Little is known about the impact of the diseases carried by invasive species that spread throughout the food chains of our native animals.
TSR Hub researcher Dr Nelika Hughes (Project 1.4) from The University of Melbourne is looking closely at one such disease – toxoplasmosis – a parasitic disease that was introduced to Australia in cats.
Toxoplasmosis is caused by parasitic protozoa (Toxoplasma gondii) and is capable of infecting most (if not all) mammals. A high proportion of humans have contracted toxoplasmosis but most will experience only mild flu-like symptoms (if they experience any symptoms at all).
In humans, the biggest threats associated with the disease are faced by those with compromised immune systems and by pregnant women, as toxoplasmosis can spread through the placenta and is associated with foetal death.
Similar risks are likely to apply to pregnant native species.
“There are still a lot of unanswered questions about how this disease affects threatened species in Australia. We know marsupials can be highly susceptible to acute infections, but we don’t necessarily know what the acute or chronic effects mean for the future of many native species,” says Dr Hughes.
“The ways toxoplasmosis can interfere with the breeding success of mammals are a cause for concern. Lab studies have shown that not only can the disease cause the prenatal death of offspring, it can also increase the proportion of males born,” says Dr Hughes.
“Further studies have revealed that the parasite actually causes behaviour change- infected mice and rats no longer seek to avoid the ‘warning signs’ of cat urine or cat fur. This could spell disaster for Australian species – who don’t necessarily share the same avoidance behaviours developed by animals that have co-existed with cats for a long time.”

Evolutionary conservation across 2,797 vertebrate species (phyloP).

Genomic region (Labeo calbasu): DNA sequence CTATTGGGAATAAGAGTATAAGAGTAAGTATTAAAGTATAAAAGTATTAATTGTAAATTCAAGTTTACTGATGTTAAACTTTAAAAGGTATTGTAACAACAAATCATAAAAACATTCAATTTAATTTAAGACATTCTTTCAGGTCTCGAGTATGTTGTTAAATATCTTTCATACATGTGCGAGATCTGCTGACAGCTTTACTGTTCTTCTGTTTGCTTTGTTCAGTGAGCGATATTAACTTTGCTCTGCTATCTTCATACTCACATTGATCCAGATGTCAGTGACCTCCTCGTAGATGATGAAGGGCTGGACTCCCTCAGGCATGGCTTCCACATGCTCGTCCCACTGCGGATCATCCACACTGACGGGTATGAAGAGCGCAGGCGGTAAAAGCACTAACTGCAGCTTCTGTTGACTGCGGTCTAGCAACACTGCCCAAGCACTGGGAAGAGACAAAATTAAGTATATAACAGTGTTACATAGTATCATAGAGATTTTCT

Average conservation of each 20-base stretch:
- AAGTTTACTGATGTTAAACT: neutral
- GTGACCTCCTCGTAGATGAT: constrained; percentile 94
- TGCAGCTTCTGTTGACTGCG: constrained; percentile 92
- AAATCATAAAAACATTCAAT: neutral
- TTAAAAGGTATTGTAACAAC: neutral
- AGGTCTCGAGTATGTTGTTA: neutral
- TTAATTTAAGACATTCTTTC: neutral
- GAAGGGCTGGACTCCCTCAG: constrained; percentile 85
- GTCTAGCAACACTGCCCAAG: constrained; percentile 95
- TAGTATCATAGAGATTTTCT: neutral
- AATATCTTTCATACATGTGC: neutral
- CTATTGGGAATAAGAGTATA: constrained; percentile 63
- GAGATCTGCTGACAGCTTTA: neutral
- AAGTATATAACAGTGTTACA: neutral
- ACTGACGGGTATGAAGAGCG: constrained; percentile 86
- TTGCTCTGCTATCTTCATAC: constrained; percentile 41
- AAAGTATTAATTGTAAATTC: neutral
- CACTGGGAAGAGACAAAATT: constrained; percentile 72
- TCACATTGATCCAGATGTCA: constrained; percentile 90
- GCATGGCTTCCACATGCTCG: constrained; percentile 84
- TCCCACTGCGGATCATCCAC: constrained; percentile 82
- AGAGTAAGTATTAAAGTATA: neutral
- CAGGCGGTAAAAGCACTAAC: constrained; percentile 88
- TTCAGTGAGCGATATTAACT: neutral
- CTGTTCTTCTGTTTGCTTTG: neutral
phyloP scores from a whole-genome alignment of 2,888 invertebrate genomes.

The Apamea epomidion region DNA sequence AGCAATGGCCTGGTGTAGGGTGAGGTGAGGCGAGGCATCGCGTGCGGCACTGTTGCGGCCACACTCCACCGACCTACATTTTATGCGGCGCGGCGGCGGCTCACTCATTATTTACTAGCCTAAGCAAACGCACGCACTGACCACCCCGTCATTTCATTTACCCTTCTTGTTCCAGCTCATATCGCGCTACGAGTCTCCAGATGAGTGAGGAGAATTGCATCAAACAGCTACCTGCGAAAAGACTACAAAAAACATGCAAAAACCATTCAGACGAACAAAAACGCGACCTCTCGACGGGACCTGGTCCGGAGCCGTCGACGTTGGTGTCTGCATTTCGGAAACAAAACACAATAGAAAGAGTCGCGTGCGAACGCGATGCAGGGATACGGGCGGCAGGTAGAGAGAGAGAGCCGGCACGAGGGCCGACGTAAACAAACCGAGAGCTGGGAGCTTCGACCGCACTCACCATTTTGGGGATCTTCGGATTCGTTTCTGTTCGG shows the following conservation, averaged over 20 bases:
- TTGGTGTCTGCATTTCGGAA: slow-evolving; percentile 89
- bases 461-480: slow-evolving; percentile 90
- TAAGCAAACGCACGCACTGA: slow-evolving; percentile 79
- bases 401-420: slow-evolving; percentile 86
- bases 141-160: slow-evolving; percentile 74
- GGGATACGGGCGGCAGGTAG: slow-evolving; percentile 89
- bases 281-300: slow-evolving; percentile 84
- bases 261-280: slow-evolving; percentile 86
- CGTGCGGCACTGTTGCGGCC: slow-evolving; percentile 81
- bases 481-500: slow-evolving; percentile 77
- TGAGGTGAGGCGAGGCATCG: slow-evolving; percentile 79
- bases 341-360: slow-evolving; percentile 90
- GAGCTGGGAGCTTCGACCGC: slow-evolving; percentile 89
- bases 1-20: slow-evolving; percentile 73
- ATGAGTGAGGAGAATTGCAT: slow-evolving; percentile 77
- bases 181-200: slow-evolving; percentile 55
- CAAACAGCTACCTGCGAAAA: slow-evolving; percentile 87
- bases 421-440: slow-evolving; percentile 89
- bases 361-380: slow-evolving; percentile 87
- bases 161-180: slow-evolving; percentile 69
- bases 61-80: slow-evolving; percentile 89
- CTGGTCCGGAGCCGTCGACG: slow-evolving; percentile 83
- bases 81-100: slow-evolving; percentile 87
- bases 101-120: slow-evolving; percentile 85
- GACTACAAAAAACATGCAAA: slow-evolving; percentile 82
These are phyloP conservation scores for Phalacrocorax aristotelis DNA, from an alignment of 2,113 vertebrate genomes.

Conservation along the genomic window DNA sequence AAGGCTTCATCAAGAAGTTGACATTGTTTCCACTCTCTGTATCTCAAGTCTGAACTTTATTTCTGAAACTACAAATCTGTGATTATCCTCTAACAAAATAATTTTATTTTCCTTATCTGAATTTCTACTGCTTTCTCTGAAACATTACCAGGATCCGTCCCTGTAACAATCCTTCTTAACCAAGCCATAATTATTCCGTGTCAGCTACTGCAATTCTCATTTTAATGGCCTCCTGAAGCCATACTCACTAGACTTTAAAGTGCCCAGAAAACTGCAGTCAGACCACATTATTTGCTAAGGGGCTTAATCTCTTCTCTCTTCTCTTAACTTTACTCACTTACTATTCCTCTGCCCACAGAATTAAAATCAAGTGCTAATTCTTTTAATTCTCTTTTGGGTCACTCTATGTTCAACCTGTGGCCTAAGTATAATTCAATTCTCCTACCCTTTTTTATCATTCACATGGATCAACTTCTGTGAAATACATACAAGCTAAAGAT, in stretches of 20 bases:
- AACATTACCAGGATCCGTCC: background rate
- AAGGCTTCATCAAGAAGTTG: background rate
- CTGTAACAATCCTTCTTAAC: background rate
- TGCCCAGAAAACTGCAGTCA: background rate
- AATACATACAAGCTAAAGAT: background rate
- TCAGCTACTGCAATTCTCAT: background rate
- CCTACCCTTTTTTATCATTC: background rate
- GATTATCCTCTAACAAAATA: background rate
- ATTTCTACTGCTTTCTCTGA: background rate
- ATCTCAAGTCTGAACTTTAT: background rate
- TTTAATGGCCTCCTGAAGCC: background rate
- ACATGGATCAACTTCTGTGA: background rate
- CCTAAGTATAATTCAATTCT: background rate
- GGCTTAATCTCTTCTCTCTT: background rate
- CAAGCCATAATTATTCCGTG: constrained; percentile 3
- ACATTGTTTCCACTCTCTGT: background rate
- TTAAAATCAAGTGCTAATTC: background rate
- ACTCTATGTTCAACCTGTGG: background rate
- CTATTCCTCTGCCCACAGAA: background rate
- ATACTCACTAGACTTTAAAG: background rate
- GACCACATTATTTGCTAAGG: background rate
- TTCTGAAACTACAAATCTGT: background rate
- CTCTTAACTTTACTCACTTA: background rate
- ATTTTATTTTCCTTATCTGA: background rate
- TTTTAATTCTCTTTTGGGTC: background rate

While many species are capable of hosting the parasite, it is only known to reproduce sexually in felines. Dr Hughes is analysing samples from feral cats sent to her lab from around Australia, to determine which particular strains are present.
“So far we have received about 50 samples, mostly from islands such as Bruny Island, French Island, and Kangaroo Island, and also a few from Victoria. This project will genotype at least 500 samples to discover where the most virulent strains of the disease are present,” says Dr Hughes.
“Once we have a better understanding of the problem, we can begin to consider possible solutions.”
Image: toxoplasmosis by Yale Rosen (CC BY-SA 2.0)
Conservation managers considering the implementation of nest boxes programs need to give careful consideration to design, colour, placement and shade profile of nest boxes.
The vast brigalow forest that extended from northern New South Wales to southern Queensland has been cleared in the space of 60 years and it seems that many species have become threatened as a result. Rod Fensham and co-workers have identified the plant species that are likely to have become threatened and many of these species were not previously recognised as imperilled.
Monitoring is fundamental to good policy and effective conservation management. Data derived from monitoring underpin the process for listing of species as threatened, which is a precursor to recognition in policy.
TSR Hub researcher David Lindenmayer and colleagues embarked on a four-year case study examining the impacts of a biodiversity offset which established nest boxes to compensate for the losses of natural tree hollows caused by the widening of sections of the Hume Highway (the road linking Sydney and Melbourne).
In recent months you may have noticed some energetic public debate about what is the biggest threat to threatened species in Australia. Is it feral cats and foxes or is it the clearing and degradation of native vegetation?